identify the factors that influence or cause a particular type of behaviour.
Applied research uses principles discovered through basic research to
solve practical problems.
Levels of analysis: behaviour and its causes can be examined at the biological level (e.g.,
brain processes, genetic influences), the psychological level (e.g., our thoughts, feelings
and motives), and at the environmental level (e.g., past and current physical and social
environments to which we are exposed).
4. What are the perspectives on behaviour? Cite four ways in which they can
influence psychological science.
Perspectives serve as lenses through which psychologists examine and
interpret behaviour. In science, new perspectives are engines of process.
Advances occur as existing beliefs are challenged, a debate ensues, and
scientists seek new evidence to resolve the debate. The best-supported
elements of contrasting perspectives are merged into a new framework,
which in turn will be challenged by still newer viewpoints.
Mind-body dualism is the belief that the mind is a spiritual entity not subject to physical
laws that govern the body
Monism holds that mind and body are one and that the mind is not a separate spiritual
entity
5. Contrast the positions of dualism and monism as they apply to the mind-body
problem.

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To monists, mental events correspond to physical events in the brain.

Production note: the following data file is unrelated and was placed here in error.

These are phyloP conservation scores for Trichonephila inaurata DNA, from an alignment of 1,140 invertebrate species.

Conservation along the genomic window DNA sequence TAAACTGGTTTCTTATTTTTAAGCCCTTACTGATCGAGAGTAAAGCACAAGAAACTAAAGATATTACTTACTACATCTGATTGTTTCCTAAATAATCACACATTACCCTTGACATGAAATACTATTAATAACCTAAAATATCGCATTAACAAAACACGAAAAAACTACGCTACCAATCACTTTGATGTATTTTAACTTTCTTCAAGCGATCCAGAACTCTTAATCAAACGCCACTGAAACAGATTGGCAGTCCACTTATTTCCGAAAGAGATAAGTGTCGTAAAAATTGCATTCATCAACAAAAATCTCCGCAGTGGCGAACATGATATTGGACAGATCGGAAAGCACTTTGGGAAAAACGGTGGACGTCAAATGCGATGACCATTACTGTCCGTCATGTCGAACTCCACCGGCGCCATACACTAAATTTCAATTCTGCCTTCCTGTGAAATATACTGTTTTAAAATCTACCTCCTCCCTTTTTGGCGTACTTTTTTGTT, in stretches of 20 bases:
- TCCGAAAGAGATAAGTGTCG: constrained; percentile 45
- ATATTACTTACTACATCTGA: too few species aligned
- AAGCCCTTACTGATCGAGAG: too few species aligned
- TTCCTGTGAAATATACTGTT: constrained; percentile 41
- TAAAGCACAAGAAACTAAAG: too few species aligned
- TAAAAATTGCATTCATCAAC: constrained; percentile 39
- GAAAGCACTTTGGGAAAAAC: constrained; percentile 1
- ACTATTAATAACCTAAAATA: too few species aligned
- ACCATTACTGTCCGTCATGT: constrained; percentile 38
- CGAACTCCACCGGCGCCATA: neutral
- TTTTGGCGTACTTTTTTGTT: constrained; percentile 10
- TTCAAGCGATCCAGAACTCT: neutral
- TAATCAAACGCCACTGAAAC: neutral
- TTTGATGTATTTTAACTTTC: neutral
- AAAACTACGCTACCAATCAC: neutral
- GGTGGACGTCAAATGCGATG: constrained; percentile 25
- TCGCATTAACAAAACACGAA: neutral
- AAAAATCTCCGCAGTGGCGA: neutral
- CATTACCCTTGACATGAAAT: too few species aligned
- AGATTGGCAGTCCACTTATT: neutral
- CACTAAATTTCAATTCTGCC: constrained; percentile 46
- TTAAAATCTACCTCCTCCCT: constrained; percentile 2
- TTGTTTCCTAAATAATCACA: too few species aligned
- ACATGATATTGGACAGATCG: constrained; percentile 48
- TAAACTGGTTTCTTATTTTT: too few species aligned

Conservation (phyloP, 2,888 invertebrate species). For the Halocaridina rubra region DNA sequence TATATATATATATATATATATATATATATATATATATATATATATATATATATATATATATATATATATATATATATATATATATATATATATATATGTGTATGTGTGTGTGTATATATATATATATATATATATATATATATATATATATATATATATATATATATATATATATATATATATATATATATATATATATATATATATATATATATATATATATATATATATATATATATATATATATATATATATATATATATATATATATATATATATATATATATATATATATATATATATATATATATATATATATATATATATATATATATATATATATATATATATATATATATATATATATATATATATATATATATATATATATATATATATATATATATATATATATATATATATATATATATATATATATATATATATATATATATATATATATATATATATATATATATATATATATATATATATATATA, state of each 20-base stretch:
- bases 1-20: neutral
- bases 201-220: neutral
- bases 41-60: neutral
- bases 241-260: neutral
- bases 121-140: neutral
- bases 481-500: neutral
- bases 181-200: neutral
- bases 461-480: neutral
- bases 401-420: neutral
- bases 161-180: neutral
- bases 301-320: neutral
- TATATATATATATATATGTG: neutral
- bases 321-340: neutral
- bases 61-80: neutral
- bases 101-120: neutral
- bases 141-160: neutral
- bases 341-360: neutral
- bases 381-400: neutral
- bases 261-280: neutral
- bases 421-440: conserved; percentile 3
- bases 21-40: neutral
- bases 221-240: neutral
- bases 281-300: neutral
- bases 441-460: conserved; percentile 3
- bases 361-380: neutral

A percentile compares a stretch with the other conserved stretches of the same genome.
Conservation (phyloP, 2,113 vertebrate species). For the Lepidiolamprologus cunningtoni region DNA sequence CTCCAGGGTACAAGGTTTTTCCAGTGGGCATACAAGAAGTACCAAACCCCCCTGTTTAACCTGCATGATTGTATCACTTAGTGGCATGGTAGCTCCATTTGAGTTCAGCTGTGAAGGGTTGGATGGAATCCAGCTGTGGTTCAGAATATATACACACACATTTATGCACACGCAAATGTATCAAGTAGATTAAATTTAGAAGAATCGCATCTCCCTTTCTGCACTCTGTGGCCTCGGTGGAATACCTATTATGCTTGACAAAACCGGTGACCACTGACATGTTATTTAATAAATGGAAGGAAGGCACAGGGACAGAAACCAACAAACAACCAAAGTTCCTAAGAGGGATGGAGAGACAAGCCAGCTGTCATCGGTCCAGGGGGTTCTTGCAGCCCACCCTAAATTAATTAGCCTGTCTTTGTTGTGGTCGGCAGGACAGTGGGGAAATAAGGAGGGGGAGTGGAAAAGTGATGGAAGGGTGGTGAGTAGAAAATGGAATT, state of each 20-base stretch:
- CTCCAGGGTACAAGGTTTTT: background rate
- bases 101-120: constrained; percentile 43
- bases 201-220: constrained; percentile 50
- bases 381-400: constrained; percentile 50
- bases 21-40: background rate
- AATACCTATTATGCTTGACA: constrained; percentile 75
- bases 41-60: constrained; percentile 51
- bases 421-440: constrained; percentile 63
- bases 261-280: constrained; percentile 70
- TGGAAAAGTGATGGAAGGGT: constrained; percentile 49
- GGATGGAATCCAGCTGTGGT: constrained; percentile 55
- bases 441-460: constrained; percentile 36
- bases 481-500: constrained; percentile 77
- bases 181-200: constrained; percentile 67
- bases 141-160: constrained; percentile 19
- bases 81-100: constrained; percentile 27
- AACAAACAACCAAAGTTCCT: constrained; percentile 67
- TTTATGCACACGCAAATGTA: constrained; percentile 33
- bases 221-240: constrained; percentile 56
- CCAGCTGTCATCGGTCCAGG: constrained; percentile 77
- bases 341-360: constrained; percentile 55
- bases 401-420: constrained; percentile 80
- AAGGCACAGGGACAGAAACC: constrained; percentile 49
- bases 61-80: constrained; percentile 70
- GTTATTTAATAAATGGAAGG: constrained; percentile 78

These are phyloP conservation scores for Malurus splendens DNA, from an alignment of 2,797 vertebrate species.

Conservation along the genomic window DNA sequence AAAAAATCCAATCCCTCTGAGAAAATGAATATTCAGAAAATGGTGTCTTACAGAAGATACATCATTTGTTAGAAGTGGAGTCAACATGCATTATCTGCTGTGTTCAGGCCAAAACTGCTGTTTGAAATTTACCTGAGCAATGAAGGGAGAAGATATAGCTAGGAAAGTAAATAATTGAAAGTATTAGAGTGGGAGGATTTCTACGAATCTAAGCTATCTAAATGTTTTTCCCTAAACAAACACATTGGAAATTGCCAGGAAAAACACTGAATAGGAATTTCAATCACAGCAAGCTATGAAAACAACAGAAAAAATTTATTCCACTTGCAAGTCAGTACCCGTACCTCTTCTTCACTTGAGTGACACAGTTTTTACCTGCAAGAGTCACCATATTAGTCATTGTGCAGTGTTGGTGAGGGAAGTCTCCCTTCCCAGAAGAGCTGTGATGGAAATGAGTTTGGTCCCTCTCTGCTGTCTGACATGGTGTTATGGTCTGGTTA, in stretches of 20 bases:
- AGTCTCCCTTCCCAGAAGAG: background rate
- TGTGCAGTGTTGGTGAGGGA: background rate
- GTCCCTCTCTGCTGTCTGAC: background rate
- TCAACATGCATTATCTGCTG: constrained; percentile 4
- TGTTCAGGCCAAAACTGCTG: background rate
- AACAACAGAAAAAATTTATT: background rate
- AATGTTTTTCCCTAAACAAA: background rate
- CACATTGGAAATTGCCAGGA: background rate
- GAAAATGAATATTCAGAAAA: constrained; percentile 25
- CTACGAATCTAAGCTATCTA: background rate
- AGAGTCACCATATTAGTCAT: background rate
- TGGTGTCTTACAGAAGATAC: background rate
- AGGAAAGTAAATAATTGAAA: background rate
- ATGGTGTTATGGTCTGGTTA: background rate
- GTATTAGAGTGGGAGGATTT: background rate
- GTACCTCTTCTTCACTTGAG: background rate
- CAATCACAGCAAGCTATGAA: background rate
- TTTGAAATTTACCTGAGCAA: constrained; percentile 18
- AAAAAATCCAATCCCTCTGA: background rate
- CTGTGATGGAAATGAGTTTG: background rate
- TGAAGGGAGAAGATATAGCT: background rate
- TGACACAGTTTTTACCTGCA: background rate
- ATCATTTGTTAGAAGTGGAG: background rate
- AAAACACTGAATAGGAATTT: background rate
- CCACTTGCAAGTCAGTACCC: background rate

Monism helped set the stage for psychology because it implied that the
mind could be studied by measuring physical processes within the brain.
Dualism implies that no amount of research on the physical body could
ever hope to unravel the mysteries of the nonphysical mind
British empiricism held that all ideas and knowledge are gained empirically – that is,
through the senses.
Structuralism is the analysis of the mind in terms of its basic elements
Functionalism held that psychology should study the functions of consciousness rather
than its structure.
6. Compare the goals of structuralism and functionalism.
Structuralists study sensations, which they considered the basic elements
of consciousness. They exposed participants to all sorts of sensory stimuli
– lights, sounds, and tastes – and trained them to describe their inner
experiences leaving an important mark by establishing a scientific
tradition for studying cognitive processes. Functionalists focus on the
importance of adaptation in helping organisms survive and reproduce in
their environment through mental processes.
Psychodynamic perspective searches for the causes of behaviour within the inner
workings of our personality, emphasizing the role of unconscious processes.
7. What casual factors are the focus of the psychodynamic perspective?
Our unique pattern of traits, emotions, and motives.
Psychoanalysis is the analysis of internal and primarily unconscious psychological
forces.
8. What observations convinced Freud of the importance of unconscious and
childhood determinants of adult behaviour?
Patients described painful and long forgotten childhood experiences, often
sexual in nature and after remembering and mentally reliving these
traumatic experiences, their symptoms often improved.
9. In what sense, according to Freud, is the human in continuous internal conflict?